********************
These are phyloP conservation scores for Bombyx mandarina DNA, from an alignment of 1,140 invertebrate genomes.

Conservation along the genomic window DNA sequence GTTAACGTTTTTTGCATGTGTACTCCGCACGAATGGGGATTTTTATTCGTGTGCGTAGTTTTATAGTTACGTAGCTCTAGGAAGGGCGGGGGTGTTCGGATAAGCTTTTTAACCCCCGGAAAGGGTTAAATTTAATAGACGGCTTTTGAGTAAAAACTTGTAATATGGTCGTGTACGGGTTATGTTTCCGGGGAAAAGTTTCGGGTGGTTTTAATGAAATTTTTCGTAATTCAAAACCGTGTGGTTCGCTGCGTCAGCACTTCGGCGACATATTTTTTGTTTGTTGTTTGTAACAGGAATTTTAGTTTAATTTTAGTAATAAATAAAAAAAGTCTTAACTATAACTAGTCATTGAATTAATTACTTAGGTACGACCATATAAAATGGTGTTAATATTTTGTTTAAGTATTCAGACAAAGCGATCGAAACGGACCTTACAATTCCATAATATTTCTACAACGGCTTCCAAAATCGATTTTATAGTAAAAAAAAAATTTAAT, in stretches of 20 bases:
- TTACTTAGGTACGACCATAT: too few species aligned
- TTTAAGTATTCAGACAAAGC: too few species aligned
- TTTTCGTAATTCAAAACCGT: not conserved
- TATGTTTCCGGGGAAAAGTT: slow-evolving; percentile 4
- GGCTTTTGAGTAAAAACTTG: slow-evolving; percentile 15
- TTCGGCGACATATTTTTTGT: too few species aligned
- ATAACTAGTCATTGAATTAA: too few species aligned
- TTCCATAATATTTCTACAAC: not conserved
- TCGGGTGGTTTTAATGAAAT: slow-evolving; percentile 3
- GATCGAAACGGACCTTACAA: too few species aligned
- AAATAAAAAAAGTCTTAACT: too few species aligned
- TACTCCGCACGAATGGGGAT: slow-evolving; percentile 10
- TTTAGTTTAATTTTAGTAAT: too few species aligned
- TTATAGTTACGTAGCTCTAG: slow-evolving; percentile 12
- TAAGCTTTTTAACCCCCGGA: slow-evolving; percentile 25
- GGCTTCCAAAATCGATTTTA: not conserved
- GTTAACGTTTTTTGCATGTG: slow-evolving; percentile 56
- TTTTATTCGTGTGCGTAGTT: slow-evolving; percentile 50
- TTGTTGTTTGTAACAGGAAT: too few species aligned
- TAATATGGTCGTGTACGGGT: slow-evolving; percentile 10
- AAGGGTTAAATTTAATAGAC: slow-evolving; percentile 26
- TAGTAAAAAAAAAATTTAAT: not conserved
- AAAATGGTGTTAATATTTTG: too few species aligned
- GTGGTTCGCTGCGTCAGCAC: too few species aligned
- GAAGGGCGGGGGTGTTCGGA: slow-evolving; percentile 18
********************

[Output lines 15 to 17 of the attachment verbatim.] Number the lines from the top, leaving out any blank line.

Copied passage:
- TTTAGTTTAATTTTAGTAAT: too few species aligned
- TTATAGTTACGTAGCTCTAG: slow-evolving; percentile 12
- TAAGCTTTTTAACCCCCGGA: slow-evolving; percentile 25